sure, these kids are an inconvenience, but so are the pile of tourists that force me to walk out in the street, and so are the people glued to their smart phones and not watching where they are walking, and so are the delivery guys pushing down the street with a dangerous handtruck stacked with boxes. Should we arrest all these people, or do we prefer to arrest the dancers because they are black and male?

Jul. 31 2014 10:34 AM
Mr. Bad from NYC

I give up. This city is doomed... ITT "Progressive" apologists conflating racially charged policing like "stop and frisk" and "broken windows" with a clearly dangerous public nuisance perpetrated by unrepentant habitual criminals. Somebody please blow up Park Slope so we can start over.

Jul. 31 2014 10:32 AM
Truth & Beauty from Brooklyn

Subway "acrobats" - I use the term loosely as most of them are less talented than I was as a child on backyard equipment - are no more than a nuisance; however, it is very possible for them to injure passengers or themselves, which would result in a large financial loss for the MTA, even in just defending itself against possible lawsuits, so it would be a good idea for MTA personnel/police to escort them - GENTLY - out of the trains and onto the street. As for us passengers, the best way for us to discourage them is not to give them money. I never do.

Jul. 31 2014 10:31 AM
L from manhattan

subway dancers a quality of life issue? i beg to differ!

BLARING CAR STEREOS at 4:30 a.m. is a real and serious quality of life issue in my area (wash hts / inwood).

i and my neighbors call the police regularly when cars double park on the street and blare the car stereo and groups of 5-10 gather to publicly drink, scream, yell, urinate, litter, and basically cause a major disturbance of the peace.

maybe the police can come and help, but usually they cannot. and we are stuck with the most egregious quality of life issue that has been a continual problem for a decade -- window shaking noise from car stereos and groups of people at ungodly hours of the night and early morning.

now, after continual 311 calls ALL SUMMER, 2014, i have noticed that the "Response Details" are being inaccurately reported.

i have literally watched as the police shut down 2 double parked vehicles blaring car stereos which was later reported as, " . . . . observed no evidence of the violation at that time."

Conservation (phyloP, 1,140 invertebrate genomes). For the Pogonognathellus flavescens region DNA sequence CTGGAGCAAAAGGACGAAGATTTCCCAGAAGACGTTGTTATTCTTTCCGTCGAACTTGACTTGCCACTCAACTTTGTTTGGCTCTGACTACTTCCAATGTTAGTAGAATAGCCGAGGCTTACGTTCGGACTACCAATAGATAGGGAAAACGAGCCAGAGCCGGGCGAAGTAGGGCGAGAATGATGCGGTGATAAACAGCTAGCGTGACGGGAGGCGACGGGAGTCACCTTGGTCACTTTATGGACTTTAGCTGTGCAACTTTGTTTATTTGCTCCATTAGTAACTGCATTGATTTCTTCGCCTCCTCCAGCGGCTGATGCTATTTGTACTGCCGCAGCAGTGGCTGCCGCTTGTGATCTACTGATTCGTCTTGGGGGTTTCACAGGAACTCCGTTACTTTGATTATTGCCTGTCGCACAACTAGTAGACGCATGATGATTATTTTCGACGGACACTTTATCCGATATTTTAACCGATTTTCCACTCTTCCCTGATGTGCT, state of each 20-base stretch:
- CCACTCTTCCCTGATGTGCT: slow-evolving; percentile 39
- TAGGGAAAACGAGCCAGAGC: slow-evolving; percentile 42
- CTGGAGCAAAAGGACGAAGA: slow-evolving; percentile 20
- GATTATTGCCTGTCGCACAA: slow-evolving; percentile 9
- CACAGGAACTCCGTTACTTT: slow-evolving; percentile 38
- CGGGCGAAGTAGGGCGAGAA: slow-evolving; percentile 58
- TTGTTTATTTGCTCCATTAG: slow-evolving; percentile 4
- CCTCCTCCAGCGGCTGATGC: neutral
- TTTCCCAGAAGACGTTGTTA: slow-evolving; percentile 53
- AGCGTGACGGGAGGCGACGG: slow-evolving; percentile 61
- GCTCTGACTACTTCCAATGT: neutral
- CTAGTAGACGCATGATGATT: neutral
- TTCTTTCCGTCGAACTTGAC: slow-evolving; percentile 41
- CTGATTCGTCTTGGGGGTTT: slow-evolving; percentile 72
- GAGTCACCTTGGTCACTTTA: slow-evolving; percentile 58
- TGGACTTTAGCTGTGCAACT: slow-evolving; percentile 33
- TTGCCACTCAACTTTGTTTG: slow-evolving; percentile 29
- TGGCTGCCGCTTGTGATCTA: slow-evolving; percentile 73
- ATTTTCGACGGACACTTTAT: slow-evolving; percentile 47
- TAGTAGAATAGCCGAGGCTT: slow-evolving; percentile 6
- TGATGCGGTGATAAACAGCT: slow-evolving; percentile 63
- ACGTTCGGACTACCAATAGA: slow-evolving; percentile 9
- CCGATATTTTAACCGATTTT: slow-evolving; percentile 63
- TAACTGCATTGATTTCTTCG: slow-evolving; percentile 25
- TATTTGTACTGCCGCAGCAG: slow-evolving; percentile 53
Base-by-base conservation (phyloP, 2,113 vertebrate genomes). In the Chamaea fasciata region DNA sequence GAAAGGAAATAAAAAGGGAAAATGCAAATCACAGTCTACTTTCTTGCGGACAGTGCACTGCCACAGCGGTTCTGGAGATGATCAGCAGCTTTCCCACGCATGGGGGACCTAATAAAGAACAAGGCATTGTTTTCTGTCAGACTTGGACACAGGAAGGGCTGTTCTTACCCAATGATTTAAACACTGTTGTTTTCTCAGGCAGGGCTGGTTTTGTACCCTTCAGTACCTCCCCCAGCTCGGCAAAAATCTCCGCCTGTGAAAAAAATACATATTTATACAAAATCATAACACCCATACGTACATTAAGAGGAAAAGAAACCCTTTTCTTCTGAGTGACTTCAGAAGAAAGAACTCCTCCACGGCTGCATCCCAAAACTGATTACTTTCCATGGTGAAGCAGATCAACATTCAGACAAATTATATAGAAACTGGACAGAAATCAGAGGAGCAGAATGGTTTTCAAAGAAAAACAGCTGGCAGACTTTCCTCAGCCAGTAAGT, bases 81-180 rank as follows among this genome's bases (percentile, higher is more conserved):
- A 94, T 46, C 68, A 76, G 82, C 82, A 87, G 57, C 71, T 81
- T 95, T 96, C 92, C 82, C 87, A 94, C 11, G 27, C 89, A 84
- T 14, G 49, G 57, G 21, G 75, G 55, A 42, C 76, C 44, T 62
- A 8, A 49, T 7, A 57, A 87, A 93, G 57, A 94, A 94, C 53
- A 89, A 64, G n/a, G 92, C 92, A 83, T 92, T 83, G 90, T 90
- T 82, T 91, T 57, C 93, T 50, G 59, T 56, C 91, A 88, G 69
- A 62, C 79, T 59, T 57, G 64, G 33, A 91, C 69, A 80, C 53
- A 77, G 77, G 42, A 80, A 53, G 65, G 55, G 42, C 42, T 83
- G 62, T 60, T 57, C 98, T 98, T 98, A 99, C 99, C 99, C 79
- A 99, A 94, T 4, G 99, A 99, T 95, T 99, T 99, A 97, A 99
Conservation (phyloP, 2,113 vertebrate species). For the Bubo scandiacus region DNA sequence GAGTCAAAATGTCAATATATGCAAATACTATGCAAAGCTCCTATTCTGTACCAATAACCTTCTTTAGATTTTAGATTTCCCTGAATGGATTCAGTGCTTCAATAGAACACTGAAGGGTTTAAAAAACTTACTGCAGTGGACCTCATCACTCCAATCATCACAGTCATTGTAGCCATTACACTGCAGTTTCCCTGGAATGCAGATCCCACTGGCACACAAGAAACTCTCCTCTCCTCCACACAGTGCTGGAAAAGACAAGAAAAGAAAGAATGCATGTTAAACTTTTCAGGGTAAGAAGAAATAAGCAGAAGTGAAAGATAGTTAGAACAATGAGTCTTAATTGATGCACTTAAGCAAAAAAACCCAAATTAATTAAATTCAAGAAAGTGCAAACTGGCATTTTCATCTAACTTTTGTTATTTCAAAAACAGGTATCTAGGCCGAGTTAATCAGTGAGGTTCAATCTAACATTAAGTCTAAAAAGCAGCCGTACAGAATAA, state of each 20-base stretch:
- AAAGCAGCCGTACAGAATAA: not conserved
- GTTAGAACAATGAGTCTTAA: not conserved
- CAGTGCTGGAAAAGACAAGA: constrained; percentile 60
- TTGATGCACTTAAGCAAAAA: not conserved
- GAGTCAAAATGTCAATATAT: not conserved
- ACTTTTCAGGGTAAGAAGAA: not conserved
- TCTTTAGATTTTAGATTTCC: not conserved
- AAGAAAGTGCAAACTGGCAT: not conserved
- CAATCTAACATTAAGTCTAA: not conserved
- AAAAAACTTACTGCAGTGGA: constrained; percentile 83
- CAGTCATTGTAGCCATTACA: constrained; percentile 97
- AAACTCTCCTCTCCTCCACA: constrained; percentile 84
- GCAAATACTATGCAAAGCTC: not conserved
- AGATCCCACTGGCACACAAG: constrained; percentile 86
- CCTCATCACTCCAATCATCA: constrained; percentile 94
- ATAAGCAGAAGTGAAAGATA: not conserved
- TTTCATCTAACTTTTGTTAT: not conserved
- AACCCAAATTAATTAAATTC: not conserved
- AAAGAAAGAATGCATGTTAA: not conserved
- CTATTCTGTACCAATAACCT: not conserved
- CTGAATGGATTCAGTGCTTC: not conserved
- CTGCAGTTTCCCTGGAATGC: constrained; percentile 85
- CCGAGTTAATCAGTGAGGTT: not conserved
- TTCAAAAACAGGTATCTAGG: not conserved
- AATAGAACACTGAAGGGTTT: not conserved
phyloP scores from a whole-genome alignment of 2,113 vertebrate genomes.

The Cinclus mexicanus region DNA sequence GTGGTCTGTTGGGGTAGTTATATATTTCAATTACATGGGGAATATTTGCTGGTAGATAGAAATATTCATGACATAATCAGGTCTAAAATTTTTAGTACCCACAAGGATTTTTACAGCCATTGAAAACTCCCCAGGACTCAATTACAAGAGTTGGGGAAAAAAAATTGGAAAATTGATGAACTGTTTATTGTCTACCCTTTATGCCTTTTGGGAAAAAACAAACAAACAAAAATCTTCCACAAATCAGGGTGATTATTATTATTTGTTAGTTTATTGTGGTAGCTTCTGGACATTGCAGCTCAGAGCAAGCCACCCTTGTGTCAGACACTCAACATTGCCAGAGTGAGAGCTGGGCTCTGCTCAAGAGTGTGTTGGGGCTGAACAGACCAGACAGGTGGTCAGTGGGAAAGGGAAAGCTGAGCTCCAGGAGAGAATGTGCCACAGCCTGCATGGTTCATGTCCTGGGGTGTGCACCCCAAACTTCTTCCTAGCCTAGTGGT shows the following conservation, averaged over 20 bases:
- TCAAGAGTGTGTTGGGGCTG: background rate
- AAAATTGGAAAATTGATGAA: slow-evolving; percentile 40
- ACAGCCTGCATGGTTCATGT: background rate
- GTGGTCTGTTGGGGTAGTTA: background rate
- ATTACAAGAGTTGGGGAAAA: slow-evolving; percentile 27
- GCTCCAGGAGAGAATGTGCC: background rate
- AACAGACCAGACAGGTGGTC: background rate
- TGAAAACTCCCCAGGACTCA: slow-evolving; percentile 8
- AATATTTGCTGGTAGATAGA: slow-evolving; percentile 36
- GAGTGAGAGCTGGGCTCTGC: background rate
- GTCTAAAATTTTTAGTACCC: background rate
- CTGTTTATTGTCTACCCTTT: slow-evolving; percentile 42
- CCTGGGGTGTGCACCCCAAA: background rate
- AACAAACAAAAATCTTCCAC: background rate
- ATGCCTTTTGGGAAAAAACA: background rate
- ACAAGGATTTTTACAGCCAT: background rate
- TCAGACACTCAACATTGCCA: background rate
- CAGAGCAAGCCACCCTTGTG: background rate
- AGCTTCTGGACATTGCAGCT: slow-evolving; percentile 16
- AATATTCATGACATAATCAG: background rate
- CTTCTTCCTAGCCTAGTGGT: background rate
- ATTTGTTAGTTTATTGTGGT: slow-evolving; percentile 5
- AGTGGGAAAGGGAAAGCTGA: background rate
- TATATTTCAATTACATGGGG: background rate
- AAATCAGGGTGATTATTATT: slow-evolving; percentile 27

going after subway dancers and graffiti artists as 'quality of life' issues is weak and meaningless, a showtime stunt in itself aimed at tourists who might feel uncomfortable with the dancer's presence.

i'll take a dance troupe in the subway over sleepless nights and obscene, illegal, noise disturbance any day.

in my opinion, bratton is woefully out of touch with the real needs, concerns, and quality of life issues of this city.

this "quality of life" campaign is a joke.

Jul. 31 2014 10:31 AM
Alan from Rockaway

Nothing but haters! Since when did NYC become so prude. I love these kids and they are the only good thing about riding on the A train. I guess Banksy was right, NYC lost its nerve.

Jul. 31 2014 10:30 AM
KC from NYC

It's not about criminalizing dancing; it's about finding an appropriate and safe place in which to do it. It is not safe and it really disrupts train travel to have people playing loud music and jumping around the cars. I have seen people hit or almost get hit. Also not all the dancers are "artists" who are respectful of passengers who need to get by or do not want someone flipping in their face. Some of the dancers have also been verbally aggressive when passengers do not want them in their face and seem like no more than thugs who happen to be dancing on the subway. I can support the dancing if it can stay on the platform and be safe. If there is no plan handling on the subway, there should be no dancing on it either.

Jul. 31 2014 10:30 AM
Janet from Brooklyn

Let the kids dance, let the mariachis sing and throw the book at the screaming Bible thumpers!

Jul. 31 2014 10:28 AM
becky from nyc

Another reason to bike ride the city!
Hardly ever train it but when i did encounter a dance group i wanted to donate soapy washclothes or babywipes or just hold my nose while they preformed a 1/2 inch away from me.